How To Enjoy a Big Family Feast Without Compromising Your Healthy Lifestyle

The festive season can represent a big risk for anyone trying to lose or maintain their weight. How many times have you heard someone say: “I’ll wait until January to start a diet” or “I wanted to start eating healthy but I know I’ll eat a lot at Christmas so I’ll start afterwards”. If you wait for big festive events to be behind you before you start living healthier, then you might never start at all. I’m a strong believer you don’t need to wait for the new year to make good resolutions in life, the sooner the better. And if you’re already on the path to become a better version of yourself, you can still enjoy the festivities without letting them ruin your efforts.

When you think about it, why would people consciously overeat to celebrate? Surely you shouldn’t have to compromise your health to celebrate anything. I know temptation is everywhere and sometimes difficult to avoid, especially if there is a buffet in front of you (out of sight, out of mind) but you ARE strong enough to indulge yourself without feeling like a beached whale afterwards. The keyword is moderation. But I know it’s not enough to say that, so below are 4 important points that hopefully will help you keep in mind that the Christmas period doesn’t have to compromise your healthy plans.

Underestimate your food portions

I know you’re really looking forward to these Christmas delicacies, just try to put on your plate smaller portions than you would usually! When we’re hungry, we tend to overestimate the quantity of food we need and then we’re left with no choice but to keep eating after we’re already full. Putting less on your plate would allow you to ask yourself if you want more or not. And don’t worry, there will be enough food for you to come back to – actually, chances are there will be way too much food so don’t be greedy. Now, this advice sounds obvious but you’d be surprised how many of us don’t listen: if you’re not hungry, do not eat. For the Christmas edition, I would go further: if there is anything you don’t like, don’t eat it! Yes, Brussels sprouts are part of the traditional British dinner but if you don’t like them, save space to enjoy other foods you really like. If you’re planning to have dessert, you don’t want to be already full by then. And when you eat, do it mindfully, take the time to really appreciate it. It’s not a quantity game and binge eating will not do you any good (even on healthy food).

Drink a lot… of water

Festivities almost always include alcohol, but drinking doesn’t make you feel fuller… Unless it’s water. If all you drink is sugary and/or alcohol, not only are you going to go way above your calorie budget but you’re going to feel dehydrated (and then drink more alcohol, you know how this works). And when you’ve had too much alcohol, you’ll make poorer choices between your food options. Try to limit your consumption of alcohol and increase your water intake. If you’re struggling with the idea, remember that water cleanses your body and is a natural hunger suppressant. It’s the number 1 thing your body needs to function properly (after the air you’re breathing obviously). Still not convinced? Take a look at how many calories each alcoholic drink contains on average. It quickly adds up.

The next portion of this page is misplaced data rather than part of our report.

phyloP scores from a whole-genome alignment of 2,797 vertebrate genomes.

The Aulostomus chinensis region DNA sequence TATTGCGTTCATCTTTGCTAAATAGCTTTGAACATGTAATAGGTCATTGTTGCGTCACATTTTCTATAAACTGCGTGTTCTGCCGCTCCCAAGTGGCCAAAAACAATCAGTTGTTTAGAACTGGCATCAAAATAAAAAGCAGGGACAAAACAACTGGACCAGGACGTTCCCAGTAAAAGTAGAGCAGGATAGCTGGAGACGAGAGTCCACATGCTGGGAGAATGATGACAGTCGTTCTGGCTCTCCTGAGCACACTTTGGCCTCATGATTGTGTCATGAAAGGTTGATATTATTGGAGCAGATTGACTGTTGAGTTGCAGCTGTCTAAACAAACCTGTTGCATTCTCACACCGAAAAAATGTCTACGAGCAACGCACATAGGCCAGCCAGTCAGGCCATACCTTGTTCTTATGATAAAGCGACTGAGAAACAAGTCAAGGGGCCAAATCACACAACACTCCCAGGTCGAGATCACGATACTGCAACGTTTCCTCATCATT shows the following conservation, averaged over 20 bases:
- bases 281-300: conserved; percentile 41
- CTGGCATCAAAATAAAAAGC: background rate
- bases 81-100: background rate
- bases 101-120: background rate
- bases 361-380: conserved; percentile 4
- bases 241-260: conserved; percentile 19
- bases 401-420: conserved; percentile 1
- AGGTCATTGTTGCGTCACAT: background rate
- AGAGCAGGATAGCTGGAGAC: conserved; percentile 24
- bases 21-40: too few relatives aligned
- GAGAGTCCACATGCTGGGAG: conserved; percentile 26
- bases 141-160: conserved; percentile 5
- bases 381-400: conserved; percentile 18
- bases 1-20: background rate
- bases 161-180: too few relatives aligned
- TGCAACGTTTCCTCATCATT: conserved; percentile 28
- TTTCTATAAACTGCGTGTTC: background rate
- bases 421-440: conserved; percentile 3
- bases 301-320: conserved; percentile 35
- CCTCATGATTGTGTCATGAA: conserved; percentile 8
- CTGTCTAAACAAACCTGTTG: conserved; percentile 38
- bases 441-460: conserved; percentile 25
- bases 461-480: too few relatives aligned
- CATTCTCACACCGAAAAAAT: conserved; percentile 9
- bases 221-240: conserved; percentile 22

Allow your body to digest

By that, I don’t necessarily mean vegetating in front of TV (let’s be honest, we’ve all seen Christmas movies several times, they’re not as good). Think of your body like a machine that needs to process everything you give it. If you keep feeding it when it’s already full, it won’t have time to process what it already has. Why not go for a walk to help burn some calories? It doesn’t have to be a long walk, even 30 minutes in the neighbourhood would be beneficial. If you’re bored, don’t think of food as the solution to keep yourself busy, offer to play a game that will keep everyone entertained. Remember to stop eating at least 2 hours before bedtime to allow enough time for digestion. You could also prepare to fast the next day to clean up your body, or practise intermittent fasting, although this is not an ideal solution for everyone.

Learn how to say ‘no’

You will 100% be offered extra food or another glass of alcohol when you’re already full. Don’t be polite and accept because you can’t say no. Prioritise your body, not the host (I know it sounds selfish but no one else but you is responsible for your own health). People tend to insist when they’re feeling very festive but they won’t remember the next day you said no. There is nothing more unpleasant than forcing yourself, so just be honest (don’t forget to smile while doing it) and it will be all good! If there is too much food (there will be), offer to take some leftovers with you to enjoy the next day as an alternative.

Finally, I think it’s important to remind you this: don’t forget to enjoy yourself in the process. Doing things in moderation shouldn’t be boring or prevent you from having fun! Remember why you’re doing this and all the benefits in the long term! Happy body, healthy mind, healthy soul, everything goes together. And if you know this time you ate more than you should have, it’s all fine, you’ll lose it naturally over time if you stick to your healthy lifestyle. Christmas is only 2 weeks away now… Do you feel you have enough mental tools to overcome the family feast this year?

Big Girl x

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